A Moon Moth and a Monarch

Top Photo: Luna moth waits out the day clinging to a conifer.

It’s always exciting to see a luna moth, whether its clinging to vegetation or gracefully fluttering though the trees. Though nocturnal, they’re quite often seen during the day.

Female luna moth hangs motionless waiting for male to pick up scent.

Males can be told from females by much broader, feathery antennae. The female’s antennae are feathery, but much less so. The added material on the male’s antennae assists in picking up the scent of pheromones given off by the females.

Female antennae.
Male antennae.

There seems to be two flights of luna moths here on the North Carolina Piedmont, one in spring and the other in late July and early August, right now.

The adults live for about a week. You won’t see them at flowers seeking nectar, even at night. Though they have a proboscis, it’s tiny, vestigial, functionless. They’re here to mate, and apparently, nothing else.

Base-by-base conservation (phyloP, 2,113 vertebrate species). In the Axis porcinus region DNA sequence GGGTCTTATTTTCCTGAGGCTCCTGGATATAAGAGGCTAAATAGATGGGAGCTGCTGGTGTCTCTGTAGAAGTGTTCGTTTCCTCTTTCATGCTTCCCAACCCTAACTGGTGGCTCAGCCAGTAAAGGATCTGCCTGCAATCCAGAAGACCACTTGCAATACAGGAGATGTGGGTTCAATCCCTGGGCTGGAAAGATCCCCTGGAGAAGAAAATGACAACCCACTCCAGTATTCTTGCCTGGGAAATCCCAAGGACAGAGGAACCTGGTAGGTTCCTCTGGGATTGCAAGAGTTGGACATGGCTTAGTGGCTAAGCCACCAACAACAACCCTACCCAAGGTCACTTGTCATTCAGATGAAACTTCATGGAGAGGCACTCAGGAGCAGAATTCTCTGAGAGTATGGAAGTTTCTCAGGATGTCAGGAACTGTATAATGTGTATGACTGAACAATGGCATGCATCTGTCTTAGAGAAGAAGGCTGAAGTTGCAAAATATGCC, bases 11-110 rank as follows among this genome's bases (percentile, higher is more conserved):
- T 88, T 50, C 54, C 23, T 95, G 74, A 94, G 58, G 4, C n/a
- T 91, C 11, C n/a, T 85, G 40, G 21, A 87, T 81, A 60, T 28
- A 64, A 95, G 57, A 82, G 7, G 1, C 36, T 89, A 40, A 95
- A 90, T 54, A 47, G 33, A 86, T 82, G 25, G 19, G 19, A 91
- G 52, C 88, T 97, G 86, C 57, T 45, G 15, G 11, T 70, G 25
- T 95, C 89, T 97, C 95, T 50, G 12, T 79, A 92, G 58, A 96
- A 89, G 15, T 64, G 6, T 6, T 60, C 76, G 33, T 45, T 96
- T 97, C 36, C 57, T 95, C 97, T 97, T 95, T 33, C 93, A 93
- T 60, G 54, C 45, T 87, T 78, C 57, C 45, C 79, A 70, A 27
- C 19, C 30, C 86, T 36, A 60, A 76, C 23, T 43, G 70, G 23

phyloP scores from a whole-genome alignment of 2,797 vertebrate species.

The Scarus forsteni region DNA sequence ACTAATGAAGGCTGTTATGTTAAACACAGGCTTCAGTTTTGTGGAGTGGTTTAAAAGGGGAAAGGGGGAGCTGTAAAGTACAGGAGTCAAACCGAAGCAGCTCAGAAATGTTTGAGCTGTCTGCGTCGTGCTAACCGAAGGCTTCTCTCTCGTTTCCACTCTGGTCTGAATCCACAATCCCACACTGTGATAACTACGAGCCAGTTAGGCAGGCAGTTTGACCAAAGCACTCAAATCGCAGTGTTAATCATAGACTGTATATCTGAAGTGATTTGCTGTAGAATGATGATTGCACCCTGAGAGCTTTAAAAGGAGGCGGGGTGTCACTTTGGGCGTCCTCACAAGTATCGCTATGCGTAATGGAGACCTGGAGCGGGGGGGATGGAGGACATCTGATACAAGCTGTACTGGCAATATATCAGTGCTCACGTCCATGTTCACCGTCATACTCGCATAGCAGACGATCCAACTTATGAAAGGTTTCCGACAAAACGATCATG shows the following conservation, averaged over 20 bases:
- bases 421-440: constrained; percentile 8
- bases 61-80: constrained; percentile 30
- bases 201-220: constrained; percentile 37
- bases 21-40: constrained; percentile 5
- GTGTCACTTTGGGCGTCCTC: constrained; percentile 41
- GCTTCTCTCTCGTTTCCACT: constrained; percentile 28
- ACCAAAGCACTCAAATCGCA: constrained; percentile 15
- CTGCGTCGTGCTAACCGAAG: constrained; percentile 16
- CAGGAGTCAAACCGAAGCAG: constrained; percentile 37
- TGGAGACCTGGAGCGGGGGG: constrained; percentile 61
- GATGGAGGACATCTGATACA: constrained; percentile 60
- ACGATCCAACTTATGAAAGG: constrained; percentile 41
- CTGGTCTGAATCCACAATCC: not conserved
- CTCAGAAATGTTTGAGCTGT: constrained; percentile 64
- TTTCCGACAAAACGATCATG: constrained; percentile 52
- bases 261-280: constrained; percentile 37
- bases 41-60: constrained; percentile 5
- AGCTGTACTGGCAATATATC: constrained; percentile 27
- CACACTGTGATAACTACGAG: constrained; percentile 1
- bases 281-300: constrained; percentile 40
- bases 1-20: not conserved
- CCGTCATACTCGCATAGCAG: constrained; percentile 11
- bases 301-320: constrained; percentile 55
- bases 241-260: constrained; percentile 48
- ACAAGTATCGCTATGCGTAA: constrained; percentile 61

Luna moth caterpillar.

Another lepidopteran you may come across here at the museum, is the monarch butterfly. If you inspect the milkweed in front of the Butterfly House, or wherever you encounter it in your travels, give the plant a good going over. Monarchs depend on milkweed for survival. You may see, eggs, caterpillars, a chrysalis, or even an adult.

Hanging from common milkweed leaf, adult monarch with chrysalis it emerged from (left).

Though there are many different types of milkweed, the best for attracting monarchs is common milkweed (Asclepias syriaca).

Monarch caterpillar.

Happy hunting.

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